The Impending Crisis gave secessionists the proof they needed to argue that the Republican Party, which had branded itself as the party of free white soil, was on its way to forming “an Abolition Party in the South of Southern men,” as the Charleston Mercury feared. If that happened, “The contest for slavery will no longer be one between the North and the South. It will be in the South, between the people of the South.”

Read the entire piece here.

Romans 13 in American History

Romans-13I wrote a little bit about Romans 13 and the American Revolution in Was America Founded as a Christian Nation?: A Historical Introduction.  Over at The Anxious Bench, Chris Gehrz notes that this New Testament passage was also used frequently in the 1840s and 1850s during the debates over slavery.

Here is a taste:

Even at its peak of popularity in the early 1840s, Romans 13:2 still appears only half as often as the single most popular verse for that time period (Luke 18:16, which generally is 5-20 times as common in the corpus as the two verses from Romans 13).

Not surprisingly, when Romans 13 did enter American public discourse at this time, it was usually as part of the national debate over slavery. In 1839, for example, a Congregationalist minister named William Mitchell quoted that passage in support of his argument that “Civil government, however corrupt, is an institution of God.” Orson S. Murray, the abolitionist editor of The Vermont Telegraph, was appalled:

“No matter then how corrupt the government—from the corrupt, hypocritical republic that establishes by law and holds in existence a most abhorrent and diabolical system of robbery, and lust, and murder, down through all the grades of aristocracy and monarchy, originating in, or originating—as a large proportion of them do—popery, Mahomedanism, and idolatry, in all their degrading, dehumanizing, man-destroying, God-dishonoring forms—all, all these corrupt and corrupting institutions are the workmanship of an all-wise, and holy, and just God!!! The consummate absurdity—not to say the involved shocking impiety and blasphemy—of deliberately and intelligently holding to such sentiments, lies out on the face of the declaration. To expose them, it needs no argument or comment. I would not be understood as denouncing, outright, friend Mitchell, as a blasphemer. I am altogether willing to attribute the monstrous heresy to ‘blindness of mind’—the habit of taking upon trust long received opinions—rather than to perverseness of heart.”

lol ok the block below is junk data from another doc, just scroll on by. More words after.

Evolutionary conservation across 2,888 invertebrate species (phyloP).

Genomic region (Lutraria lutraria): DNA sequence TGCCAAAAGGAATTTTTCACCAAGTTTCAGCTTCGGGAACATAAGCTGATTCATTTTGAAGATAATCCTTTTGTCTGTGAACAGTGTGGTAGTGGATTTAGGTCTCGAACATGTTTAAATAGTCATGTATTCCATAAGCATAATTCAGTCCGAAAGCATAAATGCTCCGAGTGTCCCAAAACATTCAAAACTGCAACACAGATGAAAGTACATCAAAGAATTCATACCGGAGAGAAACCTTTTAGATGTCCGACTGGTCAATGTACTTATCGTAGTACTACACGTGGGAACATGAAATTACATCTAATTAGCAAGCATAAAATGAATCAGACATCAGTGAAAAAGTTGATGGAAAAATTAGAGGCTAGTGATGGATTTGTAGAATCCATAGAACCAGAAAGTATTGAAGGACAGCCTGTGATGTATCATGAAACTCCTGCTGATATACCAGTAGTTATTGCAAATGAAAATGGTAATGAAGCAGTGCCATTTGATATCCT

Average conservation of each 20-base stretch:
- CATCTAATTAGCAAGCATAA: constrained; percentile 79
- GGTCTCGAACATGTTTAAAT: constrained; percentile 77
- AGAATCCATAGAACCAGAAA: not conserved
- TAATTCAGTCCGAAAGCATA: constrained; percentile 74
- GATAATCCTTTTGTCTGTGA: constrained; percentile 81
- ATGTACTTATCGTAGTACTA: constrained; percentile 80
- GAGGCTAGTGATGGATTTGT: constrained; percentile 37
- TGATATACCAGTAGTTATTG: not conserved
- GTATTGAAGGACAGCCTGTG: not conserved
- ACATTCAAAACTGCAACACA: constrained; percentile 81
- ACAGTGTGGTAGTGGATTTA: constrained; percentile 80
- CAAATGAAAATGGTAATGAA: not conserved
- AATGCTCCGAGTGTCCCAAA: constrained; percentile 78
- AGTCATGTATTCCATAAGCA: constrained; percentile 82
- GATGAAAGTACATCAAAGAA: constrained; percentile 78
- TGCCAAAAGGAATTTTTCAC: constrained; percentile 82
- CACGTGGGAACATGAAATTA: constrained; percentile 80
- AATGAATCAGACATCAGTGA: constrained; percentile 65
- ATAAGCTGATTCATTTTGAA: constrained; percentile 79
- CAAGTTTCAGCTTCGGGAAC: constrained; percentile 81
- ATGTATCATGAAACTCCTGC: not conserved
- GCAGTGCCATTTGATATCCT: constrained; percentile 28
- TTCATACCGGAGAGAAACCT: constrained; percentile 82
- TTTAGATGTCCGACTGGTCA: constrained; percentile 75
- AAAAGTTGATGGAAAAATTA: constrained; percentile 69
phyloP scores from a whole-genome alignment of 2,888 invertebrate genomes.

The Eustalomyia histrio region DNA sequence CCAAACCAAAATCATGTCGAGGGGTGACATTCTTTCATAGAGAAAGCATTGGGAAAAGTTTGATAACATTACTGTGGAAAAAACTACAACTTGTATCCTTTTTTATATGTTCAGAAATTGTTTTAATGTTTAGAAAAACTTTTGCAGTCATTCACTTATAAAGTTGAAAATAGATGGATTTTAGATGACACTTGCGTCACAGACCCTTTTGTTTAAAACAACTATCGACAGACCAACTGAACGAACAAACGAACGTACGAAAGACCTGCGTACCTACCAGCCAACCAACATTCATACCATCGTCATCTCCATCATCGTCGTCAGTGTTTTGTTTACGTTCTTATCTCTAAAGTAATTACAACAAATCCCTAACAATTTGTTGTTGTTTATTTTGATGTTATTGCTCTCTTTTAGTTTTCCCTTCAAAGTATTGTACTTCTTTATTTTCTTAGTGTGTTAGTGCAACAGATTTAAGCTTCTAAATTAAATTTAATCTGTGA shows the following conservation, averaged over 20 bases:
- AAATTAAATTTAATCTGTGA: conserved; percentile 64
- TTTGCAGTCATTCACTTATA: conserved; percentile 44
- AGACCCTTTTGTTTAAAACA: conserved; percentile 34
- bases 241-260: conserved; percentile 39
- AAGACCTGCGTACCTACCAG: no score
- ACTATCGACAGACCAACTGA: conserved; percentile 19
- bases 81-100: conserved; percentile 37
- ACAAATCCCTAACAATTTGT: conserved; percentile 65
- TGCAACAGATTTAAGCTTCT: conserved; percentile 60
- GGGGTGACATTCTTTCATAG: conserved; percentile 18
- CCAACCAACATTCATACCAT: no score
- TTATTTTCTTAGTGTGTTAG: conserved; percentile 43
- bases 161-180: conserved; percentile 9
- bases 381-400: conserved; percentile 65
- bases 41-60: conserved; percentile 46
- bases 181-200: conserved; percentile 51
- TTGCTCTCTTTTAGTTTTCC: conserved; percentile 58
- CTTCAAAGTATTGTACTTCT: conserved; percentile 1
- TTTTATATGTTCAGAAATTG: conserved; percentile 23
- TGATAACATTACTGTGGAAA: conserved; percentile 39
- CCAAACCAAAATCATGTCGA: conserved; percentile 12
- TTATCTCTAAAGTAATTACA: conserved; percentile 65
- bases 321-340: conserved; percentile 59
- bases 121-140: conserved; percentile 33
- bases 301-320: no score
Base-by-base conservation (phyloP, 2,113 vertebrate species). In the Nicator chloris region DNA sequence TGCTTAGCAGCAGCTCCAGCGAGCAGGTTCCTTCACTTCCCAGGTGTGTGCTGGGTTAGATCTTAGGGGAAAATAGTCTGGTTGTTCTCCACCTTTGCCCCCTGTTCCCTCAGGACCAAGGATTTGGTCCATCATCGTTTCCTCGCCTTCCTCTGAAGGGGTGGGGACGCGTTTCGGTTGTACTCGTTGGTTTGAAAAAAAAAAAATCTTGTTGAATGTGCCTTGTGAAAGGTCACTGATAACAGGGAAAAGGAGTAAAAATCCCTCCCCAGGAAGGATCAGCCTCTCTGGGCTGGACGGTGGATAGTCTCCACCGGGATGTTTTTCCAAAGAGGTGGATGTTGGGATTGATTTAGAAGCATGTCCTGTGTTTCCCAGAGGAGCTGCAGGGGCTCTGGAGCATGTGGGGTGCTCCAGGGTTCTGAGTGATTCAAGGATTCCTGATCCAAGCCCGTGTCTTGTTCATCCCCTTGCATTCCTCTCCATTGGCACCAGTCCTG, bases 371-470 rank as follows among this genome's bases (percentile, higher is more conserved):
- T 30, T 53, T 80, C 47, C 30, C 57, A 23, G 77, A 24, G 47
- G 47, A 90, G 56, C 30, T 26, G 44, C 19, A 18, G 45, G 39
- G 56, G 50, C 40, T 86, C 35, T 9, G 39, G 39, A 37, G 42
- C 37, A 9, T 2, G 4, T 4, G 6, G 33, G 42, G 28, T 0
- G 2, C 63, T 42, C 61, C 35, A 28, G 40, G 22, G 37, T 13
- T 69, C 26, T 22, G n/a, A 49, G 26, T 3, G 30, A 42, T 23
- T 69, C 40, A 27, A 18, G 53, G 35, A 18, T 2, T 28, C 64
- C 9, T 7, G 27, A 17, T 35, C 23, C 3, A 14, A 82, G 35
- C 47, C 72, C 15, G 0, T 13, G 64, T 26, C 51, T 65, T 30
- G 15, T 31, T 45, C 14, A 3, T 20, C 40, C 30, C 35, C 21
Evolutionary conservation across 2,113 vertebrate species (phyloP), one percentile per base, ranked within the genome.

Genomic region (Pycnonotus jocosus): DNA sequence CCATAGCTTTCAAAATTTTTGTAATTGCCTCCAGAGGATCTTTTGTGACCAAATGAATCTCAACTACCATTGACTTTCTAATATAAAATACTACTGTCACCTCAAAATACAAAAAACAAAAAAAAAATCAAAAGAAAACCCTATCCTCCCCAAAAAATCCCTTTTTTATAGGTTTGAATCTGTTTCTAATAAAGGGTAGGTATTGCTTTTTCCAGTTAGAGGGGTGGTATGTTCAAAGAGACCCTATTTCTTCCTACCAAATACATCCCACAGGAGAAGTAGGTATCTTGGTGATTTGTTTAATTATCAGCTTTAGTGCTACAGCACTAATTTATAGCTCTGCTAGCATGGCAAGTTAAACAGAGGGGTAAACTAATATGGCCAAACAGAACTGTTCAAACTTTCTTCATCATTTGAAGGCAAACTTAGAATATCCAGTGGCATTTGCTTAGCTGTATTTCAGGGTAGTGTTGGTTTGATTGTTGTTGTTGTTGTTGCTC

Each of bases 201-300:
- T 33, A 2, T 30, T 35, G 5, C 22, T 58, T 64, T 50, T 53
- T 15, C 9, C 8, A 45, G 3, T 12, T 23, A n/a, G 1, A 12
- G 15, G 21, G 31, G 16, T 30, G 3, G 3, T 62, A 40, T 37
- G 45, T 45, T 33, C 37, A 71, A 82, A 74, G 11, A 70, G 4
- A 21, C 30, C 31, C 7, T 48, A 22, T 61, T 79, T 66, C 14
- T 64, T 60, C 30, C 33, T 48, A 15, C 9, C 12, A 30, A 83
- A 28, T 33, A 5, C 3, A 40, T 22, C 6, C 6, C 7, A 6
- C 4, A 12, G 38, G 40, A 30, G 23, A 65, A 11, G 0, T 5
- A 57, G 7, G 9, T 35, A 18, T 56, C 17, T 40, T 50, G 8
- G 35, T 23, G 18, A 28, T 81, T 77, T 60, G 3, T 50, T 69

Read the rest here.

America’s First Anti-Slavery Statute

PujaraIt was passed in 1652 in Rhode Island colony.  It applied to Warwick and Providence. It banned lifetime ownership of slavery.  It was probably never enforced.